SEARCH

SEARCH BY CITATION

Keywords:

  • deletion;
  • F8;
  • gene rearrangement;
  • intron 22 inversion;
  • inverse shifting-PCR;
  • X chromosome

Abstract

  1. Top of page
  2. Abstract
  3. Introduction
  4. Methods
  5. Results
  6. Discussion
  7. Addendum
  8. Acknowledgements
  9. Disclosure of Conflict of Interest
  10. References
  11. Supporting Information

Summary.  Background:  Intron 22 inversion (Inv22) of the coagulation factor (F)VIII gene (F8) is a frequent cause of severe hemophilia A. In addition to Inv22, a variety of F8 mutations (1492 unique mutations) causing hemophilia A have been reported, of which 171 involve deletions of over 50 bp (HAMSTeRs database; http://hadb.org.uk/). However, only 10% of these large deletions have been fully characterized at the nucleotide level.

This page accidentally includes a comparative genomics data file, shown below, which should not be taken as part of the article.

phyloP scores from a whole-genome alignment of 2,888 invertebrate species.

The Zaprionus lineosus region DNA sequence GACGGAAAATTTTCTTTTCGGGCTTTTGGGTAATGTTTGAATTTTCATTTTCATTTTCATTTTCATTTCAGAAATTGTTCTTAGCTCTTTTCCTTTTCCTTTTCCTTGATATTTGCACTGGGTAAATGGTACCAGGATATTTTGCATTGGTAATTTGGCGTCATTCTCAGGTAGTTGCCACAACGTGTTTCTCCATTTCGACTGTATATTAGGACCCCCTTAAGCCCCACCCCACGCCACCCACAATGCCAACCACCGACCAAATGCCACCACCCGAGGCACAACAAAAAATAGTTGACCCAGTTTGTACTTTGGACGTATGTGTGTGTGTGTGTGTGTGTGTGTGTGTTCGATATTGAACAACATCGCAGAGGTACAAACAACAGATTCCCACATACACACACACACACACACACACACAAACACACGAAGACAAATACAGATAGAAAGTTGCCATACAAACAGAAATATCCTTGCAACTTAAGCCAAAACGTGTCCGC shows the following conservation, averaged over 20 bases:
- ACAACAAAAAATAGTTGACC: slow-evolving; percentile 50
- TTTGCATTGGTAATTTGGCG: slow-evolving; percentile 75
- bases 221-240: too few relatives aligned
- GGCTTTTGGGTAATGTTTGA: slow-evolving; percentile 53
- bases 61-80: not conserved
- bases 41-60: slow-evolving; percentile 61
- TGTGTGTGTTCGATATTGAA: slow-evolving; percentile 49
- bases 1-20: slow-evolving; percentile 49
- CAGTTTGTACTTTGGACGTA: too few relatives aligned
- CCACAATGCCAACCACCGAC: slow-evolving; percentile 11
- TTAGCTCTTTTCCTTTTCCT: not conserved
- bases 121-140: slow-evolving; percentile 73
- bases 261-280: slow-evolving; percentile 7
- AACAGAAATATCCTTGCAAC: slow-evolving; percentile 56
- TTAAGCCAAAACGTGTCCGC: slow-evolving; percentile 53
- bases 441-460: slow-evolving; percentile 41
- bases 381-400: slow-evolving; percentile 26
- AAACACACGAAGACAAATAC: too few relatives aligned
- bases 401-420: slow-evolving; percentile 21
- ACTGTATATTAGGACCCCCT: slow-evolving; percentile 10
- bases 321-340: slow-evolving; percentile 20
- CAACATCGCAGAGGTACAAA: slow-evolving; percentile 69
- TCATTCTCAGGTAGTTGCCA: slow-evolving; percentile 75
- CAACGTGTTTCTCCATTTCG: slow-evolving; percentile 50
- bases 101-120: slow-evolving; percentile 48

Patients and methods:  We investigated gene abnormalities in three unrelated severe hemophilia A patients with high titer FVIII inhibitors. They had previously been shown to carry large deletions of the F8, but the precise gene abnormalities remain to be elucidated.

Results:  Inverse shifting-PCR (IS-PCR) Inv22 diagnostic tests revealed that these patients carried either type I or II Inv22. However, they showed a wild-type (WT) pattern in the IS-PCR Inv22 complementary tests. We further analyzed their X chromosomes to account for the puzzling results, and found that they had different centromeric breakpoints in the Inv22 X chromosomes, adjacent to the palindromic regions containing int22h-2 or -3, and their spacer region, respectively. The connections appeared to be shifted towards the telomere of the WT F8 Xq28, resulting in a new telomere with an additional intact int22h copy.